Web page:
The general argument, when it isn't tied directly to the Bible, is that homosexual marriage isn't 'traditional.'

But the modern version of marriage is anything but 'traditional.' The idea of marrying only for love is quite recent. Marriage was, even within the J-C tradition, performed more for social functions, uniting families (especially within the royalty, for purposes of uniting kingdoms and so forth) or distributing wealth (dowries). Love was never a consideration. In just about every Western group I can think of, until recently and even in some groups now, women were chattel, property that could be treated as the husband saw fit. Phyiscal buse, marital rape weren't illegal. A widow might lose everything because she couldn't own anything.

Many groups have arranged marriages, in which love plays absolutely no role. In Britain, not so long ago, class considerations were more important than love. In the U.S., it's been only a few decades that interracial marriage has been legally sanctioned.

Of course creationism is not the sole province of Christianity. But, of course, it's easier to distort than debate, isn't it? Many religions have various cerations stories, but I don't see a hell of a lot of people advocating that we accept the vaidity of ancient Greek, Egyptian, North American Indian, et cetera creation myths. What is the evidence that creationists would have teachers teach? The Bible. (And, by the way, don't bother to respond to the dietary laws issue. If a creationist is to accept the Bible as complete and true, then there are an awful lot of laws that they simply don't accept. It's pick-and-choose theology, except when someone picks and chooses something you don't like.)

Does evolution explain everything? No, but neither does the Bible, nor anything else. Evolution, however, does explain the paleontological record. Unlike creationism, which simply ignores evidence. It explains the substantial DNA record showing disparate species related to one another.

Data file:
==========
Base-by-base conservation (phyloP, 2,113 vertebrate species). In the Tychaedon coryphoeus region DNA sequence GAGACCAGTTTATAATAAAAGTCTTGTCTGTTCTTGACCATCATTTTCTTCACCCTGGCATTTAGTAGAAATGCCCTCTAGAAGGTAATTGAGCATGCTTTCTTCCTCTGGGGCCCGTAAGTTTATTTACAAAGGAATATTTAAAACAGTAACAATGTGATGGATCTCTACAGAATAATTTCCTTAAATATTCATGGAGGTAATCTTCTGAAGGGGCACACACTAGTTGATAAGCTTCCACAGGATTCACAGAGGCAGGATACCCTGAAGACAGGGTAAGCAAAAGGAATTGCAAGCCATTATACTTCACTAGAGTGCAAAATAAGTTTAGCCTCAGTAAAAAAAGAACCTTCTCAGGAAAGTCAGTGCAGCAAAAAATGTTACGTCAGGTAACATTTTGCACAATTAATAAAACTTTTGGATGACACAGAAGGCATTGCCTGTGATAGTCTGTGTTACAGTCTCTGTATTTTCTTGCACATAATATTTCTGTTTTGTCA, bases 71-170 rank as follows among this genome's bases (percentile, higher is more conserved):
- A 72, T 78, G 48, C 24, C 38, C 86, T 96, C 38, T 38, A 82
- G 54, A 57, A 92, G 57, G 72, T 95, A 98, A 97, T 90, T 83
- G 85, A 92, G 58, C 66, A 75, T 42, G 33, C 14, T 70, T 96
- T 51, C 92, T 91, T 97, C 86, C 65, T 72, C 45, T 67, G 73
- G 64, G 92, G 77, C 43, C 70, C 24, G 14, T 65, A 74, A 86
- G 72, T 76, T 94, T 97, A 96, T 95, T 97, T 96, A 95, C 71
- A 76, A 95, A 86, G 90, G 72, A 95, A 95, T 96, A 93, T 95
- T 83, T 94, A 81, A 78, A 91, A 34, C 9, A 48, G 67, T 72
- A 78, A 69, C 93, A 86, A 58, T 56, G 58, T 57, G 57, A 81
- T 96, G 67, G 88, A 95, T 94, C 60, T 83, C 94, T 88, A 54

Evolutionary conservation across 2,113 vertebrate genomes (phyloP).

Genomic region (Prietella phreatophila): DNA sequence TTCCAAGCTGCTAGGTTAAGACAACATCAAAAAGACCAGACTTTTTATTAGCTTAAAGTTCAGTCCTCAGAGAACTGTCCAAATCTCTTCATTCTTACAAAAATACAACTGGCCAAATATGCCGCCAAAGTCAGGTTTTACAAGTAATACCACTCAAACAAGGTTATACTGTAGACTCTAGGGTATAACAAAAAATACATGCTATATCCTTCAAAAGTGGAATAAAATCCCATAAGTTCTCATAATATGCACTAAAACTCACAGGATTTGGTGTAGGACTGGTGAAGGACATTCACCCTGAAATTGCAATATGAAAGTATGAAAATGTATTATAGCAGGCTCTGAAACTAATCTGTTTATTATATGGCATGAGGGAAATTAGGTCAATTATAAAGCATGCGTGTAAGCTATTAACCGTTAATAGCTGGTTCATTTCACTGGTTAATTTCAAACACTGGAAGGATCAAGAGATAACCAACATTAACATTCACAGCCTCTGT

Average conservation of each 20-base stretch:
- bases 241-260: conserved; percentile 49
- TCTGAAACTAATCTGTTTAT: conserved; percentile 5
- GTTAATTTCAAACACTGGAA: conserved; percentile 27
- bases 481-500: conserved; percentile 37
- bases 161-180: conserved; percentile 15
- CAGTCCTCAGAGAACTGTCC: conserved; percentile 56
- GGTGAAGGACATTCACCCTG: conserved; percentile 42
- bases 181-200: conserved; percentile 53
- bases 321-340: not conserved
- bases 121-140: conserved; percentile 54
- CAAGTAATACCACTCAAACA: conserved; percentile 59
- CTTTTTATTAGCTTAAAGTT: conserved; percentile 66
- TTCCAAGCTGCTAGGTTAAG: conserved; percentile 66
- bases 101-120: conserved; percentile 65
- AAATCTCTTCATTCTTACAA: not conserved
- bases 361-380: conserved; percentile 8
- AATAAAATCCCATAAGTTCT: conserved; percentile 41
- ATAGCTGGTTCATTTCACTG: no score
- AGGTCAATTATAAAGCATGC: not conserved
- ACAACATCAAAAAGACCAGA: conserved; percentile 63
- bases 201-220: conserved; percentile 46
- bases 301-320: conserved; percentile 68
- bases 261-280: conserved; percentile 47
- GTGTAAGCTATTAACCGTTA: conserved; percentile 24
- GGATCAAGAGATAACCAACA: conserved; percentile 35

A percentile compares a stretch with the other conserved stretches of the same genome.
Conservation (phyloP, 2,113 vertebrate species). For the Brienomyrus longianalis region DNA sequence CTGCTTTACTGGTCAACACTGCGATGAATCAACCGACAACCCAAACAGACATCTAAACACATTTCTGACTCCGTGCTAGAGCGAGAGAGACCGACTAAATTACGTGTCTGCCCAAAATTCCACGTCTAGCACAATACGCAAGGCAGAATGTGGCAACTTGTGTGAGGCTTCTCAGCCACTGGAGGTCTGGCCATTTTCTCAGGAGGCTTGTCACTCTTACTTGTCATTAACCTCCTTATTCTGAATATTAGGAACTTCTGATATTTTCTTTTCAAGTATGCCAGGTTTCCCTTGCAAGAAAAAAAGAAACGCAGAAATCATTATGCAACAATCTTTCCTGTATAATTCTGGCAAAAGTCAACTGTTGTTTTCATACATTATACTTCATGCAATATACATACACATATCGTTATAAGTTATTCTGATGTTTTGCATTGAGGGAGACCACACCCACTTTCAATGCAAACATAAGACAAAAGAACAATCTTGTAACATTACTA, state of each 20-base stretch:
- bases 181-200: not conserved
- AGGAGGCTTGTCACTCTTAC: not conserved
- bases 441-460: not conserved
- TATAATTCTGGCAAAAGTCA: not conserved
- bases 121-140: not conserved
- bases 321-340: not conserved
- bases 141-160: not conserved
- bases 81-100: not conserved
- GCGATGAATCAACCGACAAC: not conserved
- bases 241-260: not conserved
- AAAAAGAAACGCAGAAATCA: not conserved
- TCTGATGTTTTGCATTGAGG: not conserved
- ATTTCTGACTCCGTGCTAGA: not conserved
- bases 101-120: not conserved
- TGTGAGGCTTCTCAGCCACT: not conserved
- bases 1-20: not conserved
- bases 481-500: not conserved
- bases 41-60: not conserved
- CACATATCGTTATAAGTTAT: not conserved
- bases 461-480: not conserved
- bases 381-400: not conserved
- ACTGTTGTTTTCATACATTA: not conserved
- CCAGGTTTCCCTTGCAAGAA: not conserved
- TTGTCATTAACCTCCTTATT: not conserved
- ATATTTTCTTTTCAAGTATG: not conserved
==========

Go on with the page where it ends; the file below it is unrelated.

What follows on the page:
Sean

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Matt Hughes
Posted on Monday, May 16, 2005 - 07:15 pm:   

Re: Christians forcing religion on the unwilling

At the age of ten I was confined to a grade five classroom in a Kitchener, Ontario, public school with a woman teacher who insisted that every student in the class learn the names of all the books of the Bible.

She had the classroom organized into competitive rows; those who didn't learn their Exodus to Revelation cost their row a star. Those who did not go to church on Sunday cost their row a star on Monday morning. This was not on the grade five curriculum; I went to three other schools that year and none of them taught this stuff, although the Lord's Prayer was compuslory every morning.

Eventually, I got tired of having fistfights with members of my row who wanted to get those stars of approval, so I simply lied on Monday mornings and told her I'd been to church.

So she didn't teach me much religion, but she sure taught me hypocrisy.

Matt Hughes
http://www.archonate.com/
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Matt Hughes
Posted on Monday, May 16, 2005 - 07:18 pm:   

Gosh, I left out Genesis. Must be getting old.

Matt Hughes
http://www.archonate.com/
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RVS
Posted on Monday, May 16, 2005 - 09:07 pm:   

There is a group in New Guinea (possibly the same one Simon mentioned) which considers homosexuality normative.

In that society, heterosexual sex is considered to make various spirits angry, must never be done near fields because it would stop the crop, and is instead done outside the village despite the fact that there are poisonous snakes (and indeed, the snakes are said to be drawn to heterosexual couples with the intent of biting them because heterosexual sex is supposed to enrage the snakes). That culture proscribes heterosexual sex on most days of the year - it is forbidden more days than it is allowed.

Many Native American tribes had rites which allowed an individual to take on a gender to which he or she had not been physically born or to take on an androgynous third gender. That person could marry accordingly.

There are places in Africa where older women may marry young women, have them impregnated, and be considered the 'father' of their wives' offspring.

Beyond these examples of homosexuality, the idea that marriage has always been between a man and a woman is ludicrous when one considers the many cultures that practice polygamy and the one or two that practice polyandry.